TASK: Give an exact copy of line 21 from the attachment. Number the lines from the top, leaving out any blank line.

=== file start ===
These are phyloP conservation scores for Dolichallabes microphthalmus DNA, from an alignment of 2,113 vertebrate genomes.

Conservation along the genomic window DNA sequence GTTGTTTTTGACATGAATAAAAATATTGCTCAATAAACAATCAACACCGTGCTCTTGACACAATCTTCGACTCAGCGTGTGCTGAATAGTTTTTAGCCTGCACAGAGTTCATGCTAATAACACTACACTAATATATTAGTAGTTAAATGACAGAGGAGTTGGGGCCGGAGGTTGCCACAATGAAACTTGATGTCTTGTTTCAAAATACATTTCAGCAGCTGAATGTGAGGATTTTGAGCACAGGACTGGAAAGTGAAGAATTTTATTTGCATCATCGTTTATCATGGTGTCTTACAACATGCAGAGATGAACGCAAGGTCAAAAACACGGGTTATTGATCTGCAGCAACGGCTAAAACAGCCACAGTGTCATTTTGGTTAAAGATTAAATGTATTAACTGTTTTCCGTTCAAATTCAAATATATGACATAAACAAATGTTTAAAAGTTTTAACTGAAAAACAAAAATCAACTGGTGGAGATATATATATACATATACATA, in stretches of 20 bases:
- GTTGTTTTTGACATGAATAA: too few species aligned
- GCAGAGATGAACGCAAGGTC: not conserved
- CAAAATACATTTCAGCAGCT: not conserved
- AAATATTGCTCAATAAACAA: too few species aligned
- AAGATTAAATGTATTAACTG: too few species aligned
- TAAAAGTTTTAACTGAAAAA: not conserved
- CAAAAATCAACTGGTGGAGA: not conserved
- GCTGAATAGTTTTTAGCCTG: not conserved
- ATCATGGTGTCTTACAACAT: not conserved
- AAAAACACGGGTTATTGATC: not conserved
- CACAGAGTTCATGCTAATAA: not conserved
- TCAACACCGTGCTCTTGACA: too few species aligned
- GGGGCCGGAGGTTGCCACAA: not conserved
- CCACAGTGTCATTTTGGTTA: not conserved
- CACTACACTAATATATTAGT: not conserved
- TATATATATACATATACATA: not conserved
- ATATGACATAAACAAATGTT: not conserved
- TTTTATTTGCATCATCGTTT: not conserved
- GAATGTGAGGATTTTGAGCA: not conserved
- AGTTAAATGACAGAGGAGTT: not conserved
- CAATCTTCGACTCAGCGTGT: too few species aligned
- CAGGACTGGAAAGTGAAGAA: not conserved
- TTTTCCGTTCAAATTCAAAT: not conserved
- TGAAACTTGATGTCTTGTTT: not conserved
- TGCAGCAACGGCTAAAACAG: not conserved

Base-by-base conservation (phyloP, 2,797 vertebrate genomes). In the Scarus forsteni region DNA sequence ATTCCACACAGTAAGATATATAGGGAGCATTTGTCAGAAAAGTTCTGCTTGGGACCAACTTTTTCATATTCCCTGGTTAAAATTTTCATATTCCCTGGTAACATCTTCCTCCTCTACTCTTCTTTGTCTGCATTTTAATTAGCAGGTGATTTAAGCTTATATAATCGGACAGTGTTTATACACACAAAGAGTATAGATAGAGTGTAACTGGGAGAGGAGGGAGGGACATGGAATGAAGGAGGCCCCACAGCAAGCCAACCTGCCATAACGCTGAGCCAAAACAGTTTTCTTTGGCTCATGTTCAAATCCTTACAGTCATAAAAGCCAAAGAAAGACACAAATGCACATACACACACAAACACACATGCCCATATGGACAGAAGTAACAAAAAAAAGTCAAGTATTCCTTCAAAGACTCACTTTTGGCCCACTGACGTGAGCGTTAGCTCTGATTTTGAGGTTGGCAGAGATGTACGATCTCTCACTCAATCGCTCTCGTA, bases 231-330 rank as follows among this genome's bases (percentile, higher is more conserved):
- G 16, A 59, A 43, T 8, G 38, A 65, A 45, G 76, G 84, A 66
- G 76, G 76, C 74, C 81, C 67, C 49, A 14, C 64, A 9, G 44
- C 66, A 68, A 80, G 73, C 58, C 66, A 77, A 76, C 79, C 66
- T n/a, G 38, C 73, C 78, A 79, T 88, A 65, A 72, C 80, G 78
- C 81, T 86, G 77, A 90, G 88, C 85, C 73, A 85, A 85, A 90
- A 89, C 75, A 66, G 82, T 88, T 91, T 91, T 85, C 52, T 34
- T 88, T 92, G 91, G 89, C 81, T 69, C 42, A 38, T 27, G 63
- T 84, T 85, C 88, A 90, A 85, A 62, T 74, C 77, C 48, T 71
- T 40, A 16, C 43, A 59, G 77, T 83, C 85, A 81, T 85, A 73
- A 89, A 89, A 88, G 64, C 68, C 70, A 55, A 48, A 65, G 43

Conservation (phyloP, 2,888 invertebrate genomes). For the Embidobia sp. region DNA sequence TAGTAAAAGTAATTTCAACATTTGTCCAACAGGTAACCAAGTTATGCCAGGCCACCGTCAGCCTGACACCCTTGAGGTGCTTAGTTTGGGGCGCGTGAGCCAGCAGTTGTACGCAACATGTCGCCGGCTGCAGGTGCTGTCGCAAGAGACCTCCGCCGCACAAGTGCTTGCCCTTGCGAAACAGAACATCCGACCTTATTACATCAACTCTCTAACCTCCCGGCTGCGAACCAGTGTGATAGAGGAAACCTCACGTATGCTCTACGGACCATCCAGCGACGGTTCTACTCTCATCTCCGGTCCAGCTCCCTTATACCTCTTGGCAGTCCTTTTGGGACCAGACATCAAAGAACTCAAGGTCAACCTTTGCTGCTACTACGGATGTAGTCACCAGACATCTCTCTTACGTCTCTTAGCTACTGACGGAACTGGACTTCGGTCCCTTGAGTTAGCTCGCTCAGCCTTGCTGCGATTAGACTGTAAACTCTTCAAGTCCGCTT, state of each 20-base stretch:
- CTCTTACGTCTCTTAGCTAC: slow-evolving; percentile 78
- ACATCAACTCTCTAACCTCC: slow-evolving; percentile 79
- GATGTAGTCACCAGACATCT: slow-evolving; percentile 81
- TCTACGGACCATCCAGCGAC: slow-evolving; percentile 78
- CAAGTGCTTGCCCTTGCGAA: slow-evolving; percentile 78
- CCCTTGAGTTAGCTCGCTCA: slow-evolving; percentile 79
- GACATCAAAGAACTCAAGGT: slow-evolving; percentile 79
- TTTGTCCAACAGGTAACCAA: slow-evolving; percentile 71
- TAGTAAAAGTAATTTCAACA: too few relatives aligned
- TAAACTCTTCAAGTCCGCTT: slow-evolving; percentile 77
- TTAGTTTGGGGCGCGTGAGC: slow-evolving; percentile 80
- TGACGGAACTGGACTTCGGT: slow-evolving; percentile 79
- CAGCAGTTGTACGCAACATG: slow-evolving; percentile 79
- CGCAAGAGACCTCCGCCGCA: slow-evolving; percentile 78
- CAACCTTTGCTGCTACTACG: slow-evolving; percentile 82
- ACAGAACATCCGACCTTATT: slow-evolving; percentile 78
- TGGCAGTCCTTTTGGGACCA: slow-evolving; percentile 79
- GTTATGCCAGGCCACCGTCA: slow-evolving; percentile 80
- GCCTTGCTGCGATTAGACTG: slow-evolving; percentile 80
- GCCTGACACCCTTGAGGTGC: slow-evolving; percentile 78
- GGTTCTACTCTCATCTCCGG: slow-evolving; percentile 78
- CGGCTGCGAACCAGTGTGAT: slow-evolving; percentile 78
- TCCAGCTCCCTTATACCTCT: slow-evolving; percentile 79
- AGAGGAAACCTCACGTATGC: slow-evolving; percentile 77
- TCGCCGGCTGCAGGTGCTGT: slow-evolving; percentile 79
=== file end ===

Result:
- GAATGTGAGGATTTTGAGCA: not conserved